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Milk Ejection


Cows walking to the barn.

Milk ejection usually is the only way in which milk in the alveolar lumen can be expressed from the gland. The process of milk ejection can occur under many conditions. Milk ejection can occur under water - as for whales, porpoises, sea-cows, sea otters, hippopotamus. Milk ejection also can occur while in flight as for some bat species.

Most of the discussion below relates to milk ejection in cattle being milked by machine, however, the underlying principles are valid for other species being suckled by the offspring.

The streak canal must be opened to remove milk. This can occur by:

negative pressure - such as with the milking machine
positive pressure - such as with hand milking
positive and negative pressure - both occur during suckling

A small amount of milk may be obtained from the teat cistern, the gland cistern, and the large ducts of a cow by passive milk removal in the absence of milk ejection. However, to get milk from the alveoli requires an active process called the milk ejection reflex.

Milk Ejection Reflex

The milk ejection reflex actually is a neuroendocrine reflex. The reflex has an afferent pathway (neural) and an efferent pathway (hormonal, blood-borne).

Afferent Pathway:

The greatest amount of innervation in the mammary gland is in the teats, where there are pressure sensitive receptors in the dermis. Mechanical stimulation of the teats activates pressure sensitive receptors in the dermis where the pressure is transformed into nerve impulses that travel via the spinothalamic nerve tract to the brain. These nerves synapse in the paraventricular nucleus and in the supraoptic nucleus in the hypothalamus. When the cell bodies of the oxytocin-containing neurons are stimulated by these impulses originating in the teat, an action potential moves down the oxytocin-containing neurons from the cell body in the hypothalamus down the axon to the neuron ending in the posterior pituitary. This causes release of oxytocin and neurophysin into the blood. The efferent pathway starts at this point.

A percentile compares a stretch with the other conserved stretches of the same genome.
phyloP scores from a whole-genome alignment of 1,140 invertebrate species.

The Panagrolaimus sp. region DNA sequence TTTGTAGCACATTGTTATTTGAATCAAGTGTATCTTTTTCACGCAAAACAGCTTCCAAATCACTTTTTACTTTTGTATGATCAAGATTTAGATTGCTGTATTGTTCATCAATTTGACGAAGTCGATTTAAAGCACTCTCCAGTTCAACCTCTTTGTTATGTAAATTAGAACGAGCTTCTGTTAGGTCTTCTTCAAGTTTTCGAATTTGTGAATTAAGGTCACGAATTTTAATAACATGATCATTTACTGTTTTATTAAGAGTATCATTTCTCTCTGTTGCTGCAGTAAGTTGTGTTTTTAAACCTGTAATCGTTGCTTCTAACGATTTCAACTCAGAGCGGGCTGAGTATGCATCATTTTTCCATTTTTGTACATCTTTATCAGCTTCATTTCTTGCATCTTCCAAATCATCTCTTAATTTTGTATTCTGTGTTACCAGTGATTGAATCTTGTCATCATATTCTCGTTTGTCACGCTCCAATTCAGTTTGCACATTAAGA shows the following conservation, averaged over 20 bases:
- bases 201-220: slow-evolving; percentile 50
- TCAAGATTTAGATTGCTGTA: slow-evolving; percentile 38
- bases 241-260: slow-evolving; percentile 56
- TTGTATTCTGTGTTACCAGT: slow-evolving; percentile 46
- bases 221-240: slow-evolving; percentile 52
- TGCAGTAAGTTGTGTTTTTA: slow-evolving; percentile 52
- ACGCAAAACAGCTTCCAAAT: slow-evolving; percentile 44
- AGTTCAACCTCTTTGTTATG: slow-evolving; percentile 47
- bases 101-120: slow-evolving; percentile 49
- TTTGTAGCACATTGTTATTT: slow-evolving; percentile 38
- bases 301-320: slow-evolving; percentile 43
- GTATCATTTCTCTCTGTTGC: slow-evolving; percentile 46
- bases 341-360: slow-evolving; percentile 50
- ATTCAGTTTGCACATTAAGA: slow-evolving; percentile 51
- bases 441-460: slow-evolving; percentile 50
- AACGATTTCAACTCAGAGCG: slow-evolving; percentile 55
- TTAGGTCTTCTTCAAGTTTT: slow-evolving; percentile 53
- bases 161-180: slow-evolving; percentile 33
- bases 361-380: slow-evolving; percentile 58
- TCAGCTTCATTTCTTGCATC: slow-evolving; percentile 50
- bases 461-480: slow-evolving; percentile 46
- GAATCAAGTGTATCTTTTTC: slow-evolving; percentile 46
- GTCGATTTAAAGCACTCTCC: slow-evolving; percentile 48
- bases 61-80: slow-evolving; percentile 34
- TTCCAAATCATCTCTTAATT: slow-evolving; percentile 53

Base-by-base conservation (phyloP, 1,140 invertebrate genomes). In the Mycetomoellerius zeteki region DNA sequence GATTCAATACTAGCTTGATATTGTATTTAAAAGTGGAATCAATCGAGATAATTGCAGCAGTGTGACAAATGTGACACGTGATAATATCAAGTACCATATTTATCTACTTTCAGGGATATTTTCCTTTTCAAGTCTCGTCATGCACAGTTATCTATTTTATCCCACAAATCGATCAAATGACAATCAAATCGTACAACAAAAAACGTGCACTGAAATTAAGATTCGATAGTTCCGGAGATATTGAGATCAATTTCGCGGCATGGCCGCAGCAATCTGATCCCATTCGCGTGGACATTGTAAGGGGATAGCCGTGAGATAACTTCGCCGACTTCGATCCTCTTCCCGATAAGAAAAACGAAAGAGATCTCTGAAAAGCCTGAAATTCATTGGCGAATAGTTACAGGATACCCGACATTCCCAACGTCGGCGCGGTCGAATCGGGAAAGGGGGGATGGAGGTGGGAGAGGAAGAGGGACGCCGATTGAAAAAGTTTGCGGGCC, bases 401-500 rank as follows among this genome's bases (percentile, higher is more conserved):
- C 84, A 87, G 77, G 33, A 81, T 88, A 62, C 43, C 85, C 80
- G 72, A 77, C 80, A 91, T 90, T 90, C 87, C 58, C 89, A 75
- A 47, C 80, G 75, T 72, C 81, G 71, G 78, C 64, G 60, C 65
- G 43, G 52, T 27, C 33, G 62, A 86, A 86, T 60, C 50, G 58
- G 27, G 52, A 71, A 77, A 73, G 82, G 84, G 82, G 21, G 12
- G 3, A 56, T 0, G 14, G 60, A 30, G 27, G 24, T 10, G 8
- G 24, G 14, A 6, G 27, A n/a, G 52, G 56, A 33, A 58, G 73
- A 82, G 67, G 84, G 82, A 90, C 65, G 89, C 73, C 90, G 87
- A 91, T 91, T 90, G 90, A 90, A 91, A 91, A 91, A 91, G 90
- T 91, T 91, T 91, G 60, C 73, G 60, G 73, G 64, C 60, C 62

Efferent Pathway:

The efferent pathway begins with the release of oxytocin into the blood. The oxytocin then travels to the mammary gland via the blood, binds to oxytocin receptors on the myoepithelial cells, causing the myoepithelial cells to contract, and resulting in increased intra-lumenal (intramammary) pressure and ejection of milk from the alveolar lumen.

Oxytocin receptors are associated with the myoepithelial cells, not the smooth muscle of the mammary gland. In mice these receptors increase through-out gestation, but are fairly constant through lactation. (see Soloff, 1982, J. Dairy Sci. 65:326)

Although this seems straight-forward, the biological mechanisms involved are complex.
[See J. Dairy Sci. 1983 66:2251]

For example:

  • Manual stimulation of the teat or nipple is not required for oxytocin release or milk ejection. Oxytocin can be released by conditioned visual and auditory cues, such as the sights and sounds of the milking parlor (occurs in ~38% of cows), resulting in milk letdown.
  • Oxytocin is not always measurably elevated in blood during milk letdown. Milk yields of mammary glands transplanted to the neck region in goats is near normal despite having eliminated oxytocin release due to direct udder stimulation and innervation.
  • No measurable increase in oxytocin in the blood after stimulation is seen in 38% of goats and 32% of cows studied.

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